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The Chalky Finish Painted Accent Wall

*This is my “putting lipstick on a pig” post. What we did was not the perfect solution, but it looks a million times better than it did before. Make sure to keep reading ’til the end to see what we ended up doing*
Our family room has been bugging the crap out of me since we moved in. The previous owners had a MASSIVE free-standing pellet stove in the room and it just wasn’t working. There wasn’t room for us to live the way we need to (it literally took up a good 12 or so square feet of the small room), it had to go. Plus, it required being plugged in, so it wasn’t even a secondary source of heat. Otherwise the prepper in me would have probably kept it around. Anyway, we got rid of the stove but were left with several other problems (the wall was painted around the fireplace and mantel, there was a gaping hole from where the chimney access was, the trim had been cut out so the mantel could sit flush with the wall, and the carpet had been replaced after the stove was there so there is a big chunk of the old stuff ). Sorry for so much back story, I just hope that I’ve conveyed how big of a headache this room has been.
We don’t currently have the funds to replace the carpet, trim, and repaint the whole room, so I did the best that I could with our minimal budget and what we have on hand. My before picture was taken after I had tried to at least paint and cover the eye-sore on the wall that had the outline of the mantel. I had just gone to Wal-Mart, a few months back, and got one of those returned gallons of paint so it was like $12. I wonder if the reason that it got returned was because it goes on really weird and shows every single imperfection and brush/roller stroke. Even though this wall was a streaky mess, it was actually an improvement over the way it looked just after we took out the mantel.
Can you see the lack of trim, the black and white thing covering the hole to the chimney, and the super streaky paint? EYE SORE CITY! The weird rug placement (to hide the awful carpet mess) isn’t helping either.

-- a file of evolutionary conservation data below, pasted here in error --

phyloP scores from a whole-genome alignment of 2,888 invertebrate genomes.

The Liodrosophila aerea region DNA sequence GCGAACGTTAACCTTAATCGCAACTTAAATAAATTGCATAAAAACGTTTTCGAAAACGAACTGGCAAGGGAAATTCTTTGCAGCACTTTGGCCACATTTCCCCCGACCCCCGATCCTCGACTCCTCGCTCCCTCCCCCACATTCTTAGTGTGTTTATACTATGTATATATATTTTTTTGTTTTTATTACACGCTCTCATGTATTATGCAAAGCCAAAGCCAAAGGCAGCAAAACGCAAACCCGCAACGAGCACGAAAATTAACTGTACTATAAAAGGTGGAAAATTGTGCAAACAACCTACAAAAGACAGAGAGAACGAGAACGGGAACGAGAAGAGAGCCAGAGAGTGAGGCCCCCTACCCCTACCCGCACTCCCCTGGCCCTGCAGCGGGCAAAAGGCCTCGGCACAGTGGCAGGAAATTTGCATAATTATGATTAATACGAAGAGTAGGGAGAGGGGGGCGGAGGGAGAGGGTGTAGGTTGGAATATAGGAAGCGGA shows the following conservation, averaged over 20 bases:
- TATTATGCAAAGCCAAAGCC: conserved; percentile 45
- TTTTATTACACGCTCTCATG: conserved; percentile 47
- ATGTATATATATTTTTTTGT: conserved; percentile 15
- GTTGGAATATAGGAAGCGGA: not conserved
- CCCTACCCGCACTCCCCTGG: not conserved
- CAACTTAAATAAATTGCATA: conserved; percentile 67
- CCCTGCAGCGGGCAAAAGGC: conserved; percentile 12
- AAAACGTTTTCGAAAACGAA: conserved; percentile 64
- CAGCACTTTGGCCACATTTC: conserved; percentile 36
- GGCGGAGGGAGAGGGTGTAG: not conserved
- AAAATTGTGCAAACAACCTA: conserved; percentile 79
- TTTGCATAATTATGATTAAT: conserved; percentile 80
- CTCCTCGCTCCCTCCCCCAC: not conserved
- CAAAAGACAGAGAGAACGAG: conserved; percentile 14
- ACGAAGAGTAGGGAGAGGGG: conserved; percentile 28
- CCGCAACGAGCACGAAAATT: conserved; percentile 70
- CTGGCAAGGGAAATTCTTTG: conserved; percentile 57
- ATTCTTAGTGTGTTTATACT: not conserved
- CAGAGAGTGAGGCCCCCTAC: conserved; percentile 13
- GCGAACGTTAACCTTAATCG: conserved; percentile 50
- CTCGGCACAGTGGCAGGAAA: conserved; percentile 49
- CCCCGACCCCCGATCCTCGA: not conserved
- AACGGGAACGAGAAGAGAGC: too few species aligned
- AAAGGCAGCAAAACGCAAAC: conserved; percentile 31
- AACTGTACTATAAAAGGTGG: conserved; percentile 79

My husband and I both worked on getting the hole patched, though it was a pain in the butt doing it with the kids around. I think I could have made it look just a bit better if I had been able to give it my undivided attention.  Oh well, it’s a temporary fix until we can afford to put in the pretty (set into the wall, because there is a chimney back there) wood-burning stove that I’ve always wanted. I’m hoping we can make it work some time in the next two years, but we’ll see! The streaky paint looks even worse here, but you can see the nasty old carpet that we’ve been hiding under a rug. I wasn’t even going to try to match the trim that needed to be replaced. Our home is about 15 years old so I knew it would be a long shot to find a perfect match at Home Depot. I decided that I could just rip some out of our master closet and that would work. Plus, there was already a little missing and we’ll need to just add new trim in there later on anyway.
To fix the streaky paint, I decided that rather than buying a new bucket of paint, I’d try to turn the existing left-over paint into chalky finish paint. What did I have to lose? Other than a few hours of my time painting, and a couple of bucks worth of tape and plaster, it seemed like it may be the inexpensive solution I’ve been looking for.  If you are new to paint with a chalky finish, just know that it is widely popular because it hides many imperfections and is a very versatile product. Using this tutorial, along with some basic math, I was able to determine how much water and Plaster of Paris I needed to add to my now, nearly half-empty bucket of paint.
To determine how many cups of paint I had in my bucket , I added some lines. The top line indicates how full the bucket usually is when it is full, the bottom marks about where I guess the bottom of the bucket to actually be.  I then put a line directly between those two lines which would mark the half gallon (which is 8 cups). I had just over half a gallon so I estimated that I had 9 cups. This means that my ratios were 3 cups warm water, 3 cups plaster of paris, and once those were mixed well, I mixed them with the remaining paint in the bucket.
I was pleasantly surprised to a lovely, even, finish on the wall. Almost every single imperfection has been covered! The only issue I can see, is the one patch of drywall tape that was giving me problems, which I could have fixed better without the kids around (or if I had the time), but it’ll work for now. Especially since we are going to be ripping a huge hole in that part of the wall when it comes time to add our nice fireplace. I’m pretty excited with the results and that is why I’m sharing. As you can see, in this after picture, the trim that I ripped out of our closet matched right up. I also decided that the bigger rug that we have would look better in this room. It hides the carpet issue and looks a bit better…at least I think so.

I HIGHLY suggest chalky finish paint if you need to cover some imperfections on a wall. True to what Chalky Finish Paint is famous for, it does an awful good job of hiding the ugliness! Thus, ends my “lipstick on a pig” post. Please make sure to share!